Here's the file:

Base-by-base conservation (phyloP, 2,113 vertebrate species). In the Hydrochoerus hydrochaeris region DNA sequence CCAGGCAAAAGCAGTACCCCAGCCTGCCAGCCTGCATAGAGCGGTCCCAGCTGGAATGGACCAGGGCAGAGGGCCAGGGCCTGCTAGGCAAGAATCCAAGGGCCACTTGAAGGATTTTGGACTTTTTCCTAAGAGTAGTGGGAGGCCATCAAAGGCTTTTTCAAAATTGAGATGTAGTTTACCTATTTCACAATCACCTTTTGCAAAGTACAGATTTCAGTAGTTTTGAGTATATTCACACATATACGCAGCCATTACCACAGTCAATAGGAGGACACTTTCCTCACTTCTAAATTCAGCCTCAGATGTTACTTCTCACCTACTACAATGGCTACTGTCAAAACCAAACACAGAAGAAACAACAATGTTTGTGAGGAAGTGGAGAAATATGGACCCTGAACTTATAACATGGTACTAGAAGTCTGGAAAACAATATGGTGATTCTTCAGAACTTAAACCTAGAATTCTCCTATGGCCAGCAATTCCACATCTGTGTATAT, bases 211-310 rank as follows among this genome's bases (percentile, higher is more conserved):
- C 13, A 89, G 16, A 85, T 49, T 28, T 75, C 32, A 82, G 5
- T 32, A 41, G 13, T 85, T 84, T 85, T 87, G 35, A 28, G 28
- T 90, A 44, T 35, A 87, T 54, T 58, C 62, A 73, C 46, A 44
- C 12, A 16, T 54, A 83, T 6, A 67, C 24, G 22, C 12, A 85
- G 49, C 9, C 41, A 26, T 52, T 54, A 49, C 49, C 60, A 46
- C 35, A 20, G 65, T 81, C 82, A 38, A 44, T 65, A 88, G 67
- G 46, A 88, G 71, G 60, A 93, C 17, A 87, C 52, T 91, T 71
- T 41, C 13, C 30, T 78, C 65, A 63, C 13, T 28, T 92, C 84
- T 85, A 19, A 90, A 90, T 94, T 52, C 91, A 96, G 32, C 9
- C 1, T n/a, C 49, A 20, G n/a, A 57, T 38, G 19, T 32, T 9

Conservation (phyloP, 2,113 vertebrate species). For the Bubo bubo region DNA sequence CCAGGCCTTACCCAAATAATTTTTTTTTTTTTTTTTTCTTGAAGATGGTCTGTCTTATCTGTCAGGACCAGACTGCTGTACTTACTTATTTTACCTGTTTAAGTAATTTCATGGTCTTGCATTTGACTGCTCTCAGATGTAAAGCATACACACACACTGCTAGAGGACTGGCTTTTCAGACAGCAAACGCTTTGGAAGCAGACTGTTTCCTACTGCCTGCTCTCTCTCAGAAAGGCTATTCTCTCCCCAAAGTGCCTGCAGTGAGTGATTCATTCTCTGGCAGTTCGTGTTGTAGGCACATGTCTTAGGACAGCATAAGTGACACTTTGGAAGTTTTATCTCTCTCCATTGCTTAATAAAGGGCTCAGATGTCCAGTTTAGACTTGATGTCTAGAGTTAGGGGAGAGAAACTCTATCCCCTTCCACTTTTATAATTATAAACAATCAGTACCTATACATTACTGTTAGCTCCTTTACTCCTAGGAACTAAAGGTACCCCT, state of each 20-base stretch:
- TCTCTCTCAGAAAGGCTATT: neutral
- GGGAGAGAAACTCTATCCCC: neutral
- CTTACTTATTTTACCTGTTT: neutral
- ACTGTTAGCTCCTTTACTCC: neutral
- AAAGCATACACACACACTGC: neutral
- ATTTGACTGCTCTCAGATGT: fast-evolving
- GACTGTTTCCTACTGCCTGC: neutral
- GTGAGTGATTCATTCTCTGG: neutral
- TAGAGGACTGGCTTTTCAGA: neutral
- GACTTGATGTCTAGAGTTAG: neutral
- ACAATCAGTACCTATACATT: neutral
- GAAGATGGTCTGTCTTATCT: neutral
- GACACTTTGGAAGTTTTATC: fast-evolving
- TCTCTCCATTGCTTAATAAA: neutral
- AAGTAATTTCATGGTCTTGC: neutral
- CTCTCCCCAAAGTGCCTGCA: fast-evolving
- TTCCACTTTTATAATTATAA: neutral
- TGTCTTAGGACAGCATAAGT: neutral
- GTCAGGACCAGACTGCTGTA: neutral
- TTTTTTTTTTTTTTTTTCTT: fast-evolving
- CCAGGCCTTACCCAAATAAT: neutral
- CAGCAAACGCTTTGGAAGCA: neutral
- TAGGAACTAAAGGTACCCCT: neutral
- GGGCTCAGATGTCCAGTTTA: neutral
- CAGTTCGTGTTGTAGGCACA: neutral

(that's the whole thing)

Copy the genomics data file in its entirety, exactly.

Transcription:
Base-by-base conservation (phyloP, 2,113 vertebrate species). In the Hydrochoerus hydrochaeris region DNA sequence CCAGGCAAAAGCAGTACCCCAGCCTGCCAGCCTGCATAGAGCGGTCCCAGCTGGAATGGACCAGGGCAGAGGGCCAGGGCCTGCTAGGCAAGAATCCAAGGGCCACTTGAAGGATTTTGGACTTTTTCCTAAGAGTAGTGGGAGGCCATCAAAGGCTTTTTCAAAATTGAGATGTAGTTTACCTATTTCACAATCACCTTTTGCAAAGTACAGATTTCAGTAGTTTTGAGTATATTCACACATATACGCAGCCATTACCACAGTCAATAGGAGGACACTTTCCTCACTTCTAAATTCAGCCTCAGATGTTACTTCTCACCTACTACAATGGCTACTGTCAAAACCAAACACAGAAGAAACAACAATGTTTGTGAGGAAGTGGAGAAATATGGACCCTGAACTTATAACATGGTACTAGAAGTCTGGAAAACAATATGGTGATTCTTCAGAACTTAAACCTAGAATTCTCCTATGGCCAGCAATTCCACATCTGTGTATAT, bases 211-310 rank as follows among this genome's bases (percentile, higher is more conserved):
- C 13, A 89, G 16, A 85, T 49, T 28, T 75, C 32, A 82, G 5
- T 32, A 41, G 13, T 85, T 84, T 85, T 87, G 35, A 28, G 28
- T 90, A 44, T 35, A 87, T 54, T 58, C 62, A 73, C 46, A 44
- C 12, A 16, T 54, A 83, T 6, A 67, C 24, G 22, C 12, A 85
- G 49, C 9, C 41, A 26, T 52, T 54, A 49, C 49, C 60, A 46
- C 35, A 20, G 65, T 81, C 82, A 38, A 44, T 65, A 88, G 67
- G 46, A 88, G 71, G 60, A 93, C 17, A 87, C 52, T 91, T 71
- T 41, C 13, C 30, T 78, C 65, A 63, C 13, T 28, T 92, C 84
- T 85, A 19, A 90, A 90, T 94, T 52, C 91, A 96, G 32, C 9
- C 1, T n/a, C 49, A 20, G n/a, A 57, T 38, G 19, T 32, T 9

Conservation (phyloP, 2,113 vertebrate species). For the Bubo bubo region DNA sequence CCAGGCCTTACCCAAATAATTTTTTTTTTTTTTTTTTCTTGAAGATGGTCTGTCTTATCTGTCAGGACCAGACTGCTGTACTTACTTATTTTACCTGTTTAAGTAATTTCATGGTCTTGCATTTGACTGCTCTCAGATGTAAAGCATACACACACACTGCTAGAGGACTGGCTTTTCAGACAGCAAACGCTTTGGAAGCAGACTGTTTCCTACTGCCTGCTCTCTCTCAGAAAGGCTATTCTCTCCCCAAAGTGCCTGCAGTGAGTGATTCATTCTCTGGCAGTTCGTGTTGTAGGCACATGTCTTAGGACAGCATAAGTGACACTTTGGAAGTTTTATCTCTCTCCATTGCTTAATAAAGGGCTCAGATGTCCAGTTTAGACTTGATGTCTAGAGTTAGGGGAGAGAAACTCTATCCCCTTCCACTTTTATAATTATAAACAATCAGTACCTATACATTACTGTTAGCTCCTTTACTCCTAGGAACTAAAGGTACCCCT, state of each 20-base stretch:
- TCTCTCTCAGAAAGGCTATT: neutral
- GGGAGAGAAACTCTATCCCC: neutral
- CTTACTTATTTTACCTGTTT: neutral
- ACTGTTAGCTCCTTTACTCC: neutral
- AAAGCATACACACACACTGC: neutral
- ATTTGACTGCTCTCAGATGT: fast-evolving
- GACTGTTTCCTACTGCCTGC: neutral
- GTGAGTGATTCATTCTCTGG: neutral
- TAGAGGACTGGCTTTTCAGA: neutral
- GACTTGATGTCTAGAGTTAG: neutral
- ACAATCAGTACCTATACATT: neutral
- GAAGATGGTCTGTCTTATCT: neutral
- GACACTTTGGAAGTTTTATC: fast-evolving
- TCTCTCCATTGCTTAATAAA: neutral
- AAGTAATTTCATGGTCTTGC: neutral
- CTCTCCCCAAAGTGCCTGCA: fast-evolving
- TTCCACTTTTATAATTATAA: neutral
- TGTCTTAGGACAGCATAAGT: neutral
- GTCAGGACCAGACTGCTGTA: neutral
- TTTTTTTTTTTTTTTTTCTT: fast-evolving
- CCAGGCCTTACCCAAATAAT: neutral
- CAGCAAACGCTTTGGAAGCA: neutral
- TAGGAACTAAAGGTACCCCT: neutral
- GGGCTCAGATGTCCAGTTTA: neutral
- CAGTTCGTGTTGTAGGCACA: neutral